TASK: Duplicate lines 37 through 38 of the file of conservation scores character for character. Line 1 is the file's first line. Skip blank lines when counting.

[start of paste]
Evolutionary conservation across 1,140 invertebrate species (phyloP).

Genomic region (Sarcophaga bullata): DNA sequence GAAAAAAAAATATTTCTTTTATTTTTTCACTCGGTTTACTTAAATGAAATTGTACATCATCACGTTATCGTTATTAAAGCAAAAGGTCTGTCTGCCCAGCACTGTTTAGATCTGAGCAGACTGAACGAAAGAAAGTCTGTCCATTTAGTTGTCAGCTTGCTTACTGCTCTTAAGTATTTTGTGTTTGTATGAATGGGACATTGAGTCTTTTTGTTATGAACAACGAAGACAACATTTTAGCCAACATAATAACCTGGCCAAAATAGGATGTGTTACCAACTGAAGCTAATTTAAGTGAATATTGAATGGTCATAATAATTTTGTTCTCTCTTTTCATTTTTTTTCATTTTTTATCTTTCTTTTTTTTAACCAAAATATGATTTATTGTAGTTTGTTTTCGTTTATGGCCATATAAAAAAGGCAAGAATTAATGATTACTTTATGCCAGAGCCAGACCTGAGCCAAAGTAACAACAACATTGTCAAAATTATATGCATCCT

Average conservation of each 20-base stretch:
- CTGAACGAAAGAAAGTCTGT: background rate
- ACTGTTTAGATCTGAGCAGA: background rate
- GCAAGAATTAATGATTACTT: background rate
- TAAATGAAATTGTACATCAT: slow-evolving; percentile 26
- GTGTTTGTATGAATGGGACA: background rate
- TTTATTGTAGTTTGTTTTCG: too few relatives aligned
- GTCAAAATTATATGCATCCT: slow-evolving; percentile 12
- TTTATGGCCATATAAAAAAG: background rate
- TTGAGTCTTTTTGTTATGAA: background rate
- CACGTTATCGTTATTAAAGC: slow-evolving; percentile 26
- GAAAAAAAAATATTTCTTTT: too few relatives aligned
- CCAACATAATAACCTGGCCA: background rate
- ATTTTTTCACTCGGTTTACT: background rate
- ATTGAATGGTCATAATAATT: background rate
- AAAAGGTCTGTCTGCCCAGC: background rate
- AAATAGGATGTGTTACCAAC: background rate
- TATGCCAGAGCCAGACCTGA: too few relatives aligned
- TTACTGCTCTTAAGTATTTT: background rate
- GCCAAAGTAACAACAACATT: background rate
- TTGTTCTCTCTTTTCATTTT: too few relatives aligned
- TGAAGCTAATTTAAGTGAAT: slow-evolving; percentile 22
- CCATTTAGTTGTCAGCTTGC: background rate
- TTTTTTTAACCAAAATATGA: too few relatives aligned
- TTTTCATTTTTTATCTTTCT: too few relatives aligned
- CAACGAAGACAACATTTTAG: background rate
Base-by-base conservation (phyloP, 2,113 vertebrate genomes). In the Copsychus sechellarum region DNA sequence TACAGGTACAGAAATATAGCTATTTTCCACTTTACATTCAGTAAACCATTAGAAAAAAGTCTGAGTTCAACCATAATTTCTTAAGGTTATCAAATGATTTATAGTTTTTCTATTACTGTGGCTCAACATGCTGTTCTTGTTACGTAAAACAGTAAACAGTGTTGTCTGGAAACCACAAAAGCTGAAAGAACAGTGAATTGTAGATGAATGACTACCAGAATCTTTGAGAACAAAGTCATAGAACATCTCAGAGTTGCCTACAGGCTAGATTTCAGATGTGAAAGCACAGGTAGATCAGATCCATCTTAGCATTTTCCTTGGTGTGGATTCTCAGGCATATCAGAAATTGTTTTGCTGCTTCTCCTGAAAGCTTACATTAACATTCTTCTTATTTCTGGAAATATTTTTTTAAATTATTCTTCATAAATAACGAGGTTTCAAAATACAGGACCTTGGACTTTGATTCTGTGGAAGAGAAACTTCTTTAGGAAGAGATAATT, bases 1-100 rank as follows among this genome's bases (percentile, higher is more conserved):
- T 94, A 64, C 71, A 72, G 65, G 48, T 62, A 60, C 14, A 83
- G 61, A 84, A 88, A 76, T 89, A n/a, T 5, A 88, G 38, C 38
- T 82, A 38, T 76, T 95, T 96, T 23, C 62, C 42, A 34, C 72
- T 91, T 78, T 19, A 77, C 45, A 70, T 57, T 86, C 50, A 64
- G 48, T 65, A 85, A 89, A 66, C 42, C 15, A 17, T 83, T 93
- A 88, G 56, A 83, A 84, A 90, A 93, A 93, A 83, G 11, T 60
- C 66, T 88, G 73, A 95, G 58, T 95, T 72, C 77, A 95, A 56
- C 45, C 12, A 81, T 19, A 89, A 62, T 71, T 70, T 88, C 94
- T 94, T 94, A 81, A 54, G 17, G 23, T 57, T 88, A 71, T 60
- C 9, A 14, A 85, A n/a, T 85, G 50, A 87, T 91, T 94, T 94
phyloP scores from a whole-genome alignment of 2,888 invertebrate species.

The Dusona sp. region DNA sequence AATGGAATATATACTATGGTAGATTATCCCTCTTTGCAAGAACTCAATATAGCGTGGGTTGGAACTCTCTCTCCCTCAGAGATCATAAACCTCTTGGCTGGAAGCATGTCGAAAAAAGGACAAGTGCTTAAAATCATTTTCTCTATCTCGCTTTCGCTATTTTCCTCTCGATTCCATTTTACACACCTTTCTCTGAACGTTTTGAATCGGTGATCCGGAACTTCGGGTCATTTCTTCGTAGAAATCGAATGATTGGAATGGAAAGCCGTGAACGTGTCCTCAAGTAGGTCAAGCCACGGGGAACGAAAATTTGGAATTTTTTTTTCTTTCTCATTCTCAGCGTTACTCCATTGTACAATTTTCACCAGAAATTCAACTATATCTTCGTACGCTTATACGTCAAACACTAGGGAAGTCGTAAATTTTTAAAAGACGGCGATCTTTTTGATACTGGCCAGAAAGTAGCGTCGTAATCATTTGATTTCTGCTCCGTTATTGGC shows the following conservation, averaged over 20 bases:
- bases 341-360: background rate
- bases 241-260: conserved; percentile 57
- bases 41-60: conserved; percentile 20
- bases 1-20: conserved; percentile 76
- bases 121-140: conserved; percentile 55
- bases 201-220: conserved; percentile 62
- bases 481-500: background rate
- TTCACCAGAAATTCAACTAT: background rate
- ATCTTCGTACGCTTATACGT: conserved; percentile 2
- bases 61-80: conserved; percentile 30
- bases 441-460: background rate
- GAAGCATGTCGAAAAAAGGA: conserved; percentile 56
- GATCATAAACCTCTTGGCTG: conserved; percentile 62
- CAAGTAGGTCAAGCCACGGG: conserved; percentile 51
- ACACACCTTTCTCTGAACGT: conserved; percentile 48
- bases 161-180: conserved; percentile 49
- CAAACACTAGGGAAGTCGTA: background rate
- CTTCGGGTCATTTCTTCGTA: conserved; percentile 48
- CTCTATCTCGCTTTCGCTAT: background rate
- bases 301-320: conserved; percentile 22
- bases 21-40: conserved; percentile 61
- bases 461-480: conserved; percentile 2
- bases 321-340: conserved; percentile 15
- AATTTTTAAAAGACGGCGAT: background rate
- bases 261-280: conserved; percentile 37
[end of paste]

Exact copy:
- C 45, C 12, A 81, T 19, A 89, A 62, T 71, T 70, T 88, C 94
- T 94, T 94, A 81, A 54, G 17, G 23, T 57, T 88, A 71, T 60